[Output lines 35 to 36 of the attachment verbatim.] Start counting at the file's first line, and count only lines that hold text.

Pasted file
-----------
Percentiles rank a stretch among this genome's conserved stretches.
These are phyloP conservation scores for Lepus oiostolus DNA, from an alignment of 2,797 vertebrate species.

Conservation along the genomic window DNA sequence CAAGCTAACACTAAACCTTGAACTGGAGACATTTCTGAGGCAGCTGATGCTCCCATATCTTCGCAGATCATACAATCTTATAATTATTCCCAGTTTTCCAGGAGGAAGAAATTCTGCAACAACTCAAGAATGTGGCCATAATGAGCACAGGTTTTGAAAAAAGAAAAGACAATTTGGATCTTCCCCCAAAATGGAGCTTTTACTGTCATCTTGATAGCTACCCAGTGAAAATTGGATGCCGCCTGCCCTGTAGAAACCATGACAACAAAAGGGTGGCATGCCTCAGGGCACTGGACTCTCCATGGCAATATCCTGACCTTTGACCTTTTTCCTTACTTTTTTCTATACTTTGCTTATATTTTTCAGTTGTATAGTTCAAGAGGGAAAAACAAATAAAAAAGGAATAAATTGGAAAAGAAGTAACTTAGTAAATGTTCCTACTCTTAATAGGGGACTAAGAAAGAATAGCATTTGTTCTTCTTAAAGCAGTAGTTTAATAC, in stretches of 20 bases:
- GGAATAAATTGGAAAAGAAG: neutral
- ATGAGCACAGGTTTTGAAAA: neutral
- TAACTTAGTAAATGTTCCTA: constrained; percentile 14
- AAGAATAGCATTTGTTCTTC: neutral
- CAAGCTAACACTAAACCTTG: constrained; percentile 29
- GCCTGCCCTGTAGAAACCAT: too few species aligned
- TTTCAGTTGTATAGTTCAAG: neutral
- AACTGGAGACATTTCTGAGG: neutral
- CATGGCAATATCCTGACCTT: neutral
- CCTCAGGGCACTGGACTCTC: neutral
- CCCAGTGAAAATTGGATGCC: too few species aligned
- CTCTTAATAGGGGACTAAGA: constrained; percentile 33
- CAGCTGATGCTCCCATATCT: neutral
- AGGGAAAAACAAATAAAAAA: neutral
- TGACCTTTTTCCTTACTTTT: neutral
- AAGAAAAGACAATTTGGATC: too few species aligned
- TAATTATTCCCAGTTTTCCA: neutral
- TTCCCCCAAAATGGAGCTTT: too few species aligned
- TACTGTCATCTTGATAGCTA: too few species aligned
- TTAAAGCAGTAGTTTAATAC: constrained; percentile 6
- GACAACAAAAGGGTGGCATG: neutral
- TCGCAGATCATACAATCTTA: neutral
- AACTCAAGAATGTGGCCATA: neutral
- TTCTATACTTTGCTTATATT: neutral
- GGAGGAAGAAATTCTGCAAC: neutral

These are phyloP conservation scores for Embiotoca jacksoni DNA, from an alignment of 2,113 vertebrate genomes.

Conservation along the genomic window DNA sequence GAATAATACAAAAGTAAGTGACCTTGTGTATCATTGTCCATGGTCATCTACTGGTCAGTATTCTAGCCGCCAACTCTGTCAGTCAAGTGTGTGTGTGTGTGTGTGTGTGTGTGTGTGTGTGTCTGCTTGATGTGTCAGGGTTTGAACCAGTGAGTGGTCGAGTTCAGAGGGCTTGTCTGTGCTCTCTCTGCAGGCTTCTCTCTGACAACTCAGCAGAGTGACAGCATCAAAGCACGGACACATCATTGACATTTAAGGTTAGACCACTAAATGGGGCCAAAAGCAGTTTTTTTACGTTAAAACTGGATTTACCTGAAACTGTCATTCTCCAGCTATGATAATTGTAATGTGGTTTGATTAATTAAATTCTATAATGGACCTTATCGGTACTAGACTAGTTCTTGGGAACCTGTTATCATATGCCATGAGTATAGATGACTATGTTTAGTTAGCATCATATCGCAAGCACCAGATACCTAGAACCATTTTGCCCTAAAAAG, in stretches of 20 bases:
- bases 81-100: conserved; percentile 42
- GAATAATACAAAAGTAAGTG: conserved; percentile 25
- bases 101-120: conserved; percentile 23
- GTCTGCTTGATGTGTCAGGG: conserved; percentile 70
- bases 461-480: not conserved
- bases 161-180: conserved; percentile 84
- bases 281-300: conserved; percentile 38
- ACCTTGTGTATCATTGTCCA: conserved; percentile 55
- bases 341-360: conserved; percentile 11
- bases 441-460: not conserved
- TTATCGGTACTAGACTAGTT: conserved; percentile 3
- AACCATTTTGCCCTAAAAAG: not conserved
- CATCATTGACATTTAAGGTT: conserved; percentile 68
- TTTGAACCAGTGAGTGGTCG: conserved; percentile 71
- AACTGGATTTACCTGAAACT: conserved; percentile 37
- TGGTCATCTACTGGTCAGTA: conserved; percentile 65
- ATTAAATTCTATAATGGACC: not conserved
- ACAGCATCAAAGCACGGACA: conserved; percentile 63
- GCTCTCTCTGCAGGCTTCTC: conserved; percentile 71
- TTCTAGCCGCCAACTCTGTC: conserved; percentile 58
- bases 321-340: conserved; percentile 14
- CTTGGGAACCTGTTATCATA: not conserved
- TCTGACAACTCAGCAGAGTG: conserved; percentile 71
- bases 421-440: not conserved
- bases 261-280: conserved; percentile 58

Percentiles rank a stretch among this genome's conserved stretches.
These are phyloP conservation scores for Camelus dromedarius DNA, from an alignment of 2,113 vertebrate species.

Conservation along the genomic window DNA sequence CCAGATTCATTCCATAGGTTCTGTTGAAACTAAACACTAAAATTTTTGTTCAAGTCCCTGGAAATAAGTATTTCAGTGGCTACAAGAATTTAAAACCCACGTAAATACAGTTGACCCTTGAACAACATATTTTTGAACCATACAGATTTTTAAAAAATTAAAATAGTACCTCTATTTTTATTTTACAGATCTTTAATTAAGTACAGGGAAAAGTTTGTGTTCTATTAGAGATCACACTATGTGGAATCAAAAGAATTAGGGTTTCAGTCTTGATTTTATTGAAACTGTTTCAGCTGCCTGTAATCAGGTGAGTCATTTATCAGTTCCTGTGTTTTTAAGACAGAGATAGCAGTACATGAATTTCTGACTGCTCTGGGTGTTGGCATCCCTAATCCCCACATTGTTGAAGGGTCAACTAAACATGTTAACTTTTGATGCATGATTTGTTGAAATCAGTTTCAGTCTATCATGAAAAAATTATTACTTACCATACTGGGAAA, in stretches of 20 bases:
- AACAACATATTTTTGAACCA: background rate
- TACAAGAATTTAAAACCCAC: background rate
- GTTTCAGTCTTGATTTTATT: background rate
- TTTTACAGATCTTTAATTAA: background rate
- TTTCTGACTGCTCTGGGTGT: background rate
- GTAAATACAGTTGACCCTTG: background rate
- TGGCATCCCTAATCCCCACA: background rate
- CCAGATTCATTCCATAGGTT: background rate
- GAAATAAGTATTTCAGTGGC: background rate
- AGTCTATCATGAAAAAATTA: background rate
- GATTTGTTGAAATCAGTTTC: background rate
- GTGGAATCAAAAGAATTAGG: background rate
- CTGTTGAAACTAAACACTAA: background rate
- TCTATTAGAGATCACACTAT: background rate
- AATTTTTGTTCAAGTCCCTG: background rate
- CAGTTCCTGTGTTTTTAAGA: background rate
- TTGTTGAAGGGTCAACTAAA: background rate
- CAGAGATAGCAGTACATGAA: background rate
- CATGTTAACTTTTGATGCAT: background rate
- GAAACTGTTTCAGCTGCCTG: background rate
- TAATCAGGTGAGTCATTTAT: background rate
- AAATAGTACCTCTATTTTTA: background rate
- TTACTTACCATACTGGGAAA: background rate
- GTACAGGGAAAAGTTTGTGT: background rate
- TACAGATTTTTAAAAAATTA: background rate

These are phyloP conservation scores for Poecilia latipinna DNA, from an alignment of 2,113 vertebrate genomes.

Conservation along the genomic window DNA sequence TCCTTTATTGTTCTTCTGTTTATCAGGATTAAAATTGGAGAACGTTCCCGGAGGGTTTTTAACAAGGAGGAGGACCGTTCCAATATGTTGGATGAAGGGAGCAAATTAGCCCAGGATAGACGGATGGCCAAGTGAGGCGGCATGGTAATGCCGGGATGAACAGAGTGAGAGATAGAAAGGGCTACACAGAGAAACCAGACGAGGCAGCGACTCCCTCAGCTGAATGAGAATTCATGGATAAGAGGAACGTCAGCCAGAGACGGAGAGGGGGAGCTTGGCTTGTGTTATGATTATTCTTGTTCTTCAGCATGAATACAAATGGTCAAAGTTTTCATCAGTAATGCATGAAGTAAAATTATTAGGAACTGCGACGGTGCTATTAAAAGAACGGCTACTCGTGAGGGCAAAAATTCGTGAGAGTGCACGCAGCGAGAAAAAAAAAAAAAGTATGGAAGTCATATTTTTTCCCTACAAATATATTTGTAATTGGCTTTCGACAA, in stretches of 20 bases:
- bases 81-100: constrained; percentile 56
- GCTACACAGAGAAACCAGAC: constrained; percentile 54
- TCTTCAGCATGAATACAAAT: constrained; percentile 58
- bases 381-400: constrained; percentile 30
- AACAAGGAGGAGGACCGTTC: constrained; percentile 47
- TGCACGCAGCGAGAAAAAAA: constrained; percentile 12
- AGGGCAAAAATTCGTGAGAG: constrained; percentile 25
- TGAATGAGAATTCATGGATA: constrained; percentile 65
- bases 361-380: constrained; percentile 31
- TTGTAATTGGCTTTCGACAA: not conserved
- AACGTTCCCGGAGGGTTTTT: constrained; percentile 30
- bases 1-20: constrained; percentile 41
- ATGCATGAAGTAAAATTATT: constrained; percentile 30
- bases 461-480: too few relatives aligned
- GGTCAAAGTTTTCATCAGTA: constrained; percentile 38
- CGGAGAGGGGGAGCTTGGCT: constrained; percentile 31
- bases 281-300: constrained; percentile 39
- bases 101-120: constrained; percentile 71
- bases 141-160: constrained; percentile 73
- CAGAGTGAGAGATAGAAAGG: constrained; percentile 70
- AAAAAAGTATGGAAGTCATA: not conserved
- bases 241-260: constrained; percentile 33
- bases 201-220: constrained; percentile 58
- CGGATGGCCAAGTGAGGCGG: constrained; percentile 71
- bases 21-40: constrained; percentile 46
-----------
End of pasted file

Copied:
- bases 461-480: not conserved
- bases 161-180: conserved; percentile 84